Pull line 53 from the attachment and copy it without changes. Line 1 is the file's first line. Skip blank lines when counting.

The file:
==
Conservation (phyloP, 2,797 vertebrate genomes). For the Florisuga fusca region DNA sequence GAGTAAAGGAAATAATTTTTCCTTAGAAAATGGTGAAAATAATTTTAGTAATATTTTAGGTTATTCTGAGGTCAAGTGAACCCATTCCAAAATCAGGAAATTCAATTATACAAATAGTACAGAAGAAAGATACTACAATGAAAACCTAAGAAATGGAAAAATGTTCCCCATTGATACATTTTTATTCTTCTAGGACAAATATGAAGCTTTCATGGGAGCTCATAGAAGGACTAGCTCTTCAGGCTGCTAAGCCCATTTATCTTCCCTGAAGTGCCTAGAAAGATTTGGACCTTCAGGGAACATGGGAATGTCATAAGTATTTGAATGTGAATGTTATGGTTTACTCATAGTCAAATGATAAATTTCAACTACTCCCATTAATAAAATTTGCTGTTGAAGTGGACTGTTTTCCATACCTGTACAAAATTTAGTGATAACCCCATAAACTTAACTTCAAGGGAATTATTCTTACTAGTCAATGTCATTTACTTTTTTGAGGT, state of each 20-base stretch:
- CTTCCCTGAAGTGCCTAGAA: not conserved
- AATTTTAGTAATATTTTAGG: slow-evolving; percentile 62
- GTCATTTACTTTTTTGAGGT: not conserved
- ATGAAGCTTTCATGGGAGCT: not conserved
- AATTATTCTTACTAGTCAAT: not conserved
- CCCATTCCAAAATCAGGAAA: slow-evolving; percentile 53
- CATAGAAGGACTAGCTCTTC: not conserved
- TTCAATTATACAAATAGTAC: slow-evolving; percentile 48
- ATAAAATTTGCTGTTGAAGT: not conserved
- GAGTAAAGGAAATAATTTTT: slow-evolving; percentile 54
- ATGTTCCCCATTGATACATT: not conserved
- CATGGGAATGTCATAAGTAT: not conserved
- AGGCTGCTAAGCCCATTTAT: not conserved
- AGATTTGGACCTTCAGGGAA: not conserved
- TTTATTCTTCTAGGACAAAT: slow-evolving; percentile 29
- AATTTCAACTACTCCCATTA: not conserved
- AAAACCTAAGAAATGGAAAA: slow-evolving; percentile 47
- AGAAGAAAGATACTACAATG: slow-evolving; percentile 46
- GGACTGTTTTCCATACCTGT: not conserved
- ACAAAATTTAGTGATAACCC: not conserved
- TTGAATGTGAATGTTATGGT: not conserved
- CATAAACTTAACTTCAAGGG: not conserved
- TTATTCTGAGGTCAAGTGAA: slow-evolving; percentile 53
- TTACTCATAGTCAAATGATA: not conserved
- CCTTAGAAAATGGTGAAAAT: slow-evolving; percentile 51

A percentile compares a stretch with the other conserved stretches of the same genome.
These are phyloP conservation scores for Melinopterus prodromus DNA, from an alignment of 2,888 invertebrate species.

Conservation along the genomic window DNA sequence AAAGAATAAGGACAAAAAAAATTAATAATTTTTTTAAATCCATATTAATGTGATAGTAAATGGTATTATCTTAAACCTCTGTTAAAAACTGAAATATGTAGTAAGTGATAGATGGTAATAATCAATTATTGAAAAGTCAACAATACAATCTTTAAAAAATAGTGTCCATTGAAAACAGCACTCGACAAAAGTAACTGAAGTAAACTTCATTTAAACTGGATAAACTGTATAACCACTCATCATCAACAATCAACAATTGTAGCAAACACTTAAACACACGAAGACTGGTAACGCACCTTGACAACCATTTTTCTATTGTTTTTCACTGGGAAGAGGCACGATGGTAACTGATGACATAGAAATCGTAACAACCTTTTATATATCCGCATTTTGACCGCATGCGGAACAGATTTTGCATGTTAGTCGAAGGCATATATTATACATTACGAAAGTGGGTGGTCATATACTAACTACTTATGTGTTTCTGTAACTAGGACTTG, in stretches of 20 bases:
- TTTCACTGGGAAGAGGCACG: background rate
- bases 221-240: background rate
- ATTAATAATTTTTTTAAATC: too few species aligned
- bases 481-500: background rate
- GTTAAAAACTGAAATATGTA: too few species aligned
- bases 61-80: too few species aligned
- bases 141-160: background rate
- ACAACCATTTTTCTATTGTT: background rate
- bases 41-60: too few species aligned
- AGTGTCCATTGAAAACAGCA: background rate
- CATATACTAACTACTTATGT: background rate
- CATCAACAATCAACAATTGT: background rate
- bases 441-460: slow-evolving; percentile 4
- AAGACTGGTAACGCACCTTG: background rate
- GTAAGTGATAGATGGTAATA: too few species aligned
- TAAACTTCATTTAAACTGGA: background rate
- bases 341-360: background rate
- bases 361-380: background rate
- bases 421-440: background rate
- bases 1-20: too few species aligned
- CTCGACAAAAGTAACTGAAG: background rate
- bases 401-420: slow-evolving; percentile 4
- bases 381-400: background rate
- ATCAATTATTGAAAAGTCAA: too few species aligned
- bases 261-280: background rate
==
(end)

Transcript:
- ATCAATTATTGAAAAGTCAA: too few species aligned